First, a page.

He knew that with heat and water you can crack and break rocks up. He brought in 7 truckloads of firewood from a nearby timber estate and gradually broke up all the rocks on his farm and turned them into contour bunds, combined with ditches. After 20 years he had 20 bunds and ditches. In between the bunds he has planted bananas, pineapples and citrus trees. For bananas, his harvest averages out at 480kg per month.
Now he is working with other farmers in his area as part of the TSIME programme to find innovative ways to improve farming.
In 2000 Cyclone Eline wreaked havoc on William Gezana’s 3-hectare farm in Bumba, Chimanimani. Five of his neighbours died and the cyclone swept away vegetation, houses and animal kraals. The cyclone also caused serious erosion, which undermined the recharging of the stream that William and his neighbors had used for irrigation.
VaGezana, as seems to be the case with many innovator farmers, did not let the enormity of what he had to do to rehabilitate his land dispirit him. Above all, Cyclone Eline taught him the critical importance of water harvesting and so he began laying small rock ridges across his land to catch run off water. He also noticed that during Cyclone Eline, it was the bare areas that suffered most. This led him to plant a range of different species in order to ensure ground cover. The Mukute (Waterberry) has played a significant part in his plans, as has the use of compost.
In a decade VaGezana turned his devastated watershed farm into a productive haven with a diversity of crops. In the process he has recharged the water table and the stream runs again. He taps water from the stream via individually designed and dug irrigation canals. Over 40 farmers have learnt from the integrated farming creativity of William Gezana, using his approach to watershed management in particular.
Apart from working in town from 1970 to 76, 68-year old Bouwas Mawara has been a small-scale farmer all his life. However, it was only in 1980 that he began innovating, inspired by the liberation struggle, which had given people the ‘courage to try things out and confront and challenge the way things are done’.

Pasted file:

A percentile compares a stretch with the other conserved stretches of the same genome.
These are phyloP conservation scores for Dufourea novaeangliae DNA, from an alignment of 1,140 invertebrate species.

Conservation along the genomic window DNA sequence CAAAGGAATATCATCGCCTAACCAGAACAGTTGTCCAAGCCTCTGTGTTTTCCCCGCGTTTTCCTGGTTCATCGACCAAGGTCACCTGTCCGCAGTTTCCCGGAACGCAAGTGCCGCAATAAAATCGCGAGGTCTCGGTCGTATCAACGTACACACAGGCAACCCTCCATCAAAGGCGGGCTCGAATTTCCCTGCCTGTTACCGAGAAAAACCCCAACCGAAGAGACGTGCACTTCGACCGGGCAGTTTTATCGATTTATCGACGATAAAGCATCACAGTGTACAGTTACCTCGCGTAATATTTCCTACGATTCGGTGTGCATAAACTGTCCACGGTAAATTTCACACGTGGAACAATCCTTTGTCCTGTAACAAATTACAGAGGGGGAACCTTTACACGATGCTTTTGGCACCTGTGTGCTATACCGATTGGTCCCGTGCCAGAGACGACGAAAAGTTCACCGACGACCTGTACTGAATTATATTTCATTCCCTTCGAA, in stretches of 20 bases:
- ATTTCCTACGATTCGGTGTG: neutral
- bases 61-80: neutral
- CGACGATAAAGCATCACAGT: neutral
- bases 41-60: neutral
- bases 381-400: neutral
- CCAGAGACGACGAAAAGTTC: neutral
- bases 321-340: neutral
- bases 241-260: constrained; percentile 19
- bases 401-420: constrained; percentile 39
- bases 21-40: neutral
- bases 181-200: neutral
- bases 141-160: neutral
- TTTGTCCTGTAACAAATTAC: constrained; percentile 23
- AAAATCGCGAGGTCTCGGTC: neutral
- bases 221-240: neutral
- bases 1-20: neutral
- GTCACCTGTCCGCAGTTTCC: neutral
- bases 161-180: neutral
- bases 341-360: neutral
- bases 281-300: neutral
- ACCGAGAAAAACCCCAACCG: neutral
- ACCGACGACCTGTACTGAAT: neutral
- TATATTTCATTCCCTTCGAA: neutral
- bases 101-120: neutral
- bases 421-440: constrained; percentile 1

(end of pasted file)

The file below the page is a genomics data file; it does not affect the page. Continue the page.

Living in Mazvihwa, a very dry part of Zimbabwe in Zvishavane District, he knew the importance of water. His first challenge to the normal way of doing things was to dig dead-level contours 1 to 3 metres deep and 2 metres wide; as opposed to the 1 in 200 diversion drains that are normally called contour ditches. These deep ditches have enabled him to harvest huge amounts of water. Furthermore, within the contours he has made small dams in which he farms fish. Occasionally in Mazvihwa there is excess water and he has designed a complex interconnected system using clay pipes that allows him to remove excess water into pits.
As a result of all this water harvesting, VaMawara is able to grow winter crops every dry season, despite living in such a dry part of the country. He even had excess water in the droughts of 1992 and 2008.
On his own initiative, Bouwas Mawara set up Hupenyu Ivhu (Soil is Life) Farmer Innovators’ group in 1989. Through this group he has shared his innovative water-harvesting system and farming practices with many farmers in Mazvihwa.
For more information on farmer innovation from around the world, check out the Prolinnova site at http://www.prolinnova.net/. Beyond these five, lots more inspiration there! While formal science and technology is undoubtedly essential for successful agriculture, local innovation from the grassroots is vital too, and is especially powerful when combined with more conventional approaches (as is the case in all domains – see http://steps-centre.org/project/grassroots/). I hope that the Phiri Award will encourage scientists in government, the universities and the CGIAR to go and visit the winners, and discover new innovations. If you look, they are everywhere: innovation is what farming is about.